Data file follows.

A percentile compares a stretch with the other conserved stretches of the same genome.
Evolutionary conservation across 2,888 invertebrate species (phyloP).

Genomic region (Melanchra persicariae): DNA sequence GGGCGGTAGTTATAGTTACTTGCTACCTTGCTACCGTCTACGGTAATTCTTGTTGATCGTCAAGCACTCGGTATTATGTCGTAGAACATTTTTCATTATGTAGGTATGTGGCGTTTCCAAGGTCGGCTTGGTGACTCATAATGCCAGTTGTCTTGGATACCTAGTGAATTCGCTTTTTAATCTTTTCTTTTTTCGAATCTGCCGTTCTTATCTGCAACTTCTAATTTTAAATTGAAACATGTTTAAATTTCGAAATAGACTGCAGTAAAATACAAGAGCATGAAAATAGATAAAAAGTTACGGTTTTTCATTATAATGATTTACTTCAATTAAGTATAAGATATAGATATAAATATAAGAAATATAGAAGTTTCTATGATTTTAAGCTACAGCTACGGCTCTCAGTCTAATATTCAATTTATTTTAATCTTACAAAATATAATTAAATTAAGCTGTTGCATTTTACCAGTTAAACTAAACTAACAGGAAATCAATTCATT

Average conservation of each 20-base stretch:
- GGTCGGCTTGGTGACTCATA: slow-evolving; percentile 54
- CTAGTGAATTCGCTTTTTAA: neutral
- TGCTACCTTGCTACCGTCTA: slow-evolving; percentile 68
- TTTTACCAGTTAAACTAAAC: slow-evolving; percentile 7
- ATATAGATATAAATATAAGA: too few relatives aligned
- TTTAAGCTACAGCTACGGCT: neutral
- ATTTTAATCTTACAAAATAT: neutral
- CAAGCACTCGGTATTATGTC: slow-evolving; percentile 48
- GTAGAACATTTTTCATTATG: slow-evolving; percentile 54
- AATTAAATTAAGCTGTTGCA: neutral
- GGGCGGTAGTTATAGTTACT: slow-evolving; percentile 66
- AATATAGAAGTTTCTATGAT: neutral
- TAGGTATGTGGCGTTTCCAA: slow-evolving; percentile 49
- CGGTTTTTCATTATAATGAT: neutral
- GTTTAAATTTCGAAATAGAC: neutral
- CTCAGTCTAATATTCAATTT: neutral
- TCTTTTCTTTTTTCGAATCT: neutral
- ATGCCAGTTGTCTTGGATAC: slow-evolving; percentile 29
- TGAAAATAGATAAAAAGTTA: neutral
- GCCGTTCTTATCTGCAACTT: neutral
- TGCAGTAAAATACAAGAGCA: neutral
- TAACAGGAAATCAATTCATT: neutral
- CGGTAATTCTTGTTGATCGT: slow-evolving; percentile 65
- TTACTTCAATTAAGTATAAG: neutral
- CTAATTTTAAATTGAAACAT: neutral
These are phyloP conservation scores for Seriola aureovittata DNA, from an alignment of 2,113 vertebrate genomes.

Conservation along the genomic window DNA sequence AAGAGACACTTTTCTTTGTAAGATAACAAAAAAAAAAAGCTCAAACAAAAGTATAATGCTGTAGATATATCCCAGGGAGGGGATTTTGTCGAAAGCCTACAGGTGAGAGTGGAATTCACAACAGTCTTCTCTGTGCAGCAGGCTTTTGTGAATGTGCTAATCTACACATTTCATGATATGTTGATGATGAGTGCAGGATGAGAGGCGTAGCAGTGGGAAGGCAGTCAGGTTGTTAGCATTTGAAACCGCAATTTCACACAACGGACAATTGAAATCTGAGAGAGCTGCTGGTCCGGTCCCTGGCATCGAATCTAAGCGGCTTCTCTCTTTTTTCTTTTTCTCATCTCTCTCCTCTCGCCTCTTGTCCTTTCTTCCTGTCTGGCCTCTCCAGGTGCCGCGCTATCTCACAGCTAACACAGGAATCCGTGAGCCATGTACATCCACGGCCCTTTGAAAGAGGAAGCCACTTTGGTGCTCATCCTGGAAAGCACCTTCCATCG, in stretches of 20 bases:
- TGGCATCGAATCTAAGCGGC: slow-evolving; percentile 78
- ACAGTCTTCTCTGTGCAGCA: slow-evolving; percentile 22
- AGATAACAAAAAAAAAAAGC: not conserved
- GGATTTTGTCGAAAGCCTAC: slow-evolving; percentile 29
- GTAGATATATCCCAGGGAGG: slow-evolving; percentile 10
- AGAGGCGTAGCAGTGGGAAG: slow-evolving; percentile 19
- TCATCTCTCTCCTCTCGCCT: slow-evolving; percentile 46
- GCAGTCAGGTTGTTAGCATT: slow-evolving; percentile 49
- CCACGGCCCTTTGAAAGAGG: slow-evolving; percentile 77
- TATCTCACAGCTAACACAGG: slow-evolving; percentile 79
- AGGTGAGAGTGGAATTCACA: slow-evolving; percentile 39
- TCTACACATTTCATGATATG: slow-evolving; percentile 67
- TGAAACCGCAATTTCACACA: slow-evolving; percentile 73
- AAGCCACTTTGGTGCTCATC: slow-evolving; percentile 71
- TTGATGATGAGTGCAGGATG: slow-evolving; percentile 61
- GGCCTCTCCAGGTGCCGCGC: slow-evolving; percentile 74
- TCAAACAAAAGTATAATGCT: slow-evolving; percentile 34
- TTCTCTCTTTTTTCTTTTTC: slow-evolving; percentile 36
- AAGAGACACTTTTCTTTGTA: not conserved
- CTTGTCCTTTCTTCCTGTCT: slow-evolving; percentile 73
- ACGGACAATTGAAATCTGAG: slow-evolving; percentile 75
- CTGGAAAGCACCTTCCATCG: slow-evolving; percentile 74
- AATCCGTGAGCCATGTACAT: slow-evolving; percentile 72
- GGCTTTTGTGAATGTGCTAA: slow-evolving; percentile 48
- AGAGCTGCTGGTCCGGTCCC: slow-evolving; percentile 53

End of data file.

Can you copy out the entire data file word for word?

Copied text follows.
A percentile compares a stretch with the other conserved stretches of the same genome.
Evolutionary conservation across 2,888 invertebrate species (phyloP).

Genomic region (Melanchra persicariae): DNA sequence GGGCGGTAGTTATAGTTACTTGCTACCTTGCTACCGTCTACGGTAATTCTTGTTGATCGTCAAGCACTCGGTATTATGTCGTAGAACATTTTTCATTATGTAGGTATGTGGCGTTTCCAAGGTCGGCTTGGTGACTCATAATGCCAGTTGTCTTGGATACCTAGTGAATTCGCTTTTTAATCTTTTCTTTTTTCGAATCTGCCGTTCTTATCTGCAACTTCTAATTTTAAATTGAAACATGTTTAAATTTCGAAATAGACTGCAGTAAAATACAAGAGCATGAAAATAGATAAAAAGTTACGGTTTTTCATTATAATGATTTACTTCAATTAAGTATAAGATATAGATATAAATATAAGAAATATAGAAGTTTCTATGATTTTAAGCTACAGCTACGGCTCTCAGTCTAATATTCAATTTATTTTAATCTTACAAAATATAATTAAATTAAGCTGTTGCATTTTACCAGTTAAACTAAACTAACAGGAAATCAATTCATT

Average conservation of each 20-base stretch:
- GGTCGGCTTGGTGACTCATA: slow-evolving; percentile 54
- CTAGTGAATTCGCTTTTTAA: neutral
- TGCTACCTTGCTACCGTCTA: slow-evolving; percentile 68
- TTTTACCAGTTAAACTAAAC: slow-evolving; percentile 7
- ATATAGATATAAATATAAGA: too few relatives aligned
- TTTAAGCTACAGCTACGGCT: neutral
- ATTTTAATCTTACAAAATAT: neutral
- CAAGCACTCGGTATTATGTC: slow-evolving; percentile 48
- GTAGAACATTTTTCATTATG: slow-evolving; percentile 54
- AATTAAATTAAGCTGTTGCA: neutral
- GGGCGGTAGTTATAGTTACT: slow-evolving; percentile 66
- AATATAGAAGTTTCTATGAT: neutral
- TAGGTATGTGGCGTTTCCAA: slow-evolving; percentile 49
- CGGTTTTTCATTATAATGAT: neutral
- GTTTAAATTTCGAAATAGAC: neutral
- CTCAGTCTAATATTCAATTT: neutral
- TCTTTTCTTTTTTCGAATCT: neutral
- ATGCCAGTTGTCTTGGATAC: slow-evolving; percentile 29
- TGAAAATAGATAAAAAGTTA: neutral
- GCCGTTCTTATCTGCAACTT: neutral
- TGCAGTAAAATACAAGAGCA: neutral
- TAACAGGAAATCAATTCATT: neutral
- CGGTAATTCTTGTTGATCGT: slow-evolving; percentile 65
- TTACTTCAATTAAGTATAAG: neutral
- CTAATTTTAAATTGAAACAT: neutral
These are phyloP conservation scores for Seriola aureovittata DNA, from an alignment of 2,113 vertebrate genomes.

Conservation along the genomic window DNA sequence AAGAGACACTTTTCTTTGTAAGATAACAAAAAAAAAAAGCTCAAACAAAAGTATAATGCTGTAGATATATCCCAGGGAGGGGATTTTGTCGAAAGCCTACAGGTGAGAGTGGAATTCACAACAGTCTTCTCTGTGCAGCAGGCTTTTGTGAATGTGCTAATCTACACATTTCATGATATGTTGATGATGAGTGCAGGATGAGAGGCGTAGCAGTGGGAAGGCAGTCAGGTTGTTAGCATTTGAAACCGCAATTTCACACAACGGACAATTGAAATCTGAGAGAGCTGCTGGTCCGGTCCCTGGCATCGAATCTAAGCGGCTTCTCTCTTTTTTCTTTTTCTCATCTCTCTCCTCTCGCCTCTTGTCCTTTCTTCCTGTCTGGCCTCTCCAGGTGCCGCGCTATCTCACAGCTAACACAGGAATCCGTGAGCCATGTACATCCACGGCCCTTTGAAAGAGGAAGCCACTTTGGTGCTCATCCTGGAAAGCACCTTCCATCG, in stretches of 20 bases:
- TGGCATCGAATCTAAGCGGC: slow-evolving; percentile 78
- ACAGTCTTCTCTGTGCAGCA: slow-evolving; percentile 22
- AGATAACAAAAAAAAAAAGC: not conserved
- GGATTTTGTCGAAAGCCTAC: slow-evolving; percentile 29
- GTAGATATATCCCAGGGAGG: slow-evolving; percentile 10
- AGAGGCGTAGCAGTGGGAAG: slow-evolving; percentile 19
- TCATCTCTCTCCTCTCGCCT: slow-evolving; percentile 46
- GCAGTCAGGTTGTTAGCATT: slow-evolving; percentile 49
- CCACGGCCCTTTGAAAGAGG: slow-evolving; percentile 77
- TATCTCACAGCTAACACAGG: slow-evolving; percentile 79
- AGGTGAGAGTGGAATTCACA: slow-evolving; percentile 39
- TCTACACATTTCATGATATG: slow-evolving; percentile 67
- TGAAACCGCAATTTCACACA: slow-evolving; percentile 73
- AAGCCACTTTGGTGCTCATC: slow-evolving; percentile 71
- TTGATGATGAGTGCAGGATG: slow-evolving; percentile 61
- GGCCTCTCCAGGTGCCGCGC: slow-evolving; percentile 74
- TCAAACAAAAGTATAATGCT: slow-evolving; percentile 34
- TTCTCTCTTTTTTCTTTTTC: slow-evolving; percentile 36
- AAGAGACACTTTTCTTTGTA: not conserved
- CTTGTCCTTTCTTCCTGTCT: slow-evolving; percentile 73
- ACGGACAATTGAAATCTGAG: slow-evolving; percentile 75
- CTGGAAAGCACCTTCCATCG: slow-evolving; percentile 74
- AATCCGTGAGCCATGTACAT: slow-evolving; percentile 72
- GGCTTTTGTGAATGTGCTAA: slow-evolving; percentile 48
- AGAGCTGCTGGTCCGGTCCC: slow-evolving; percentile 53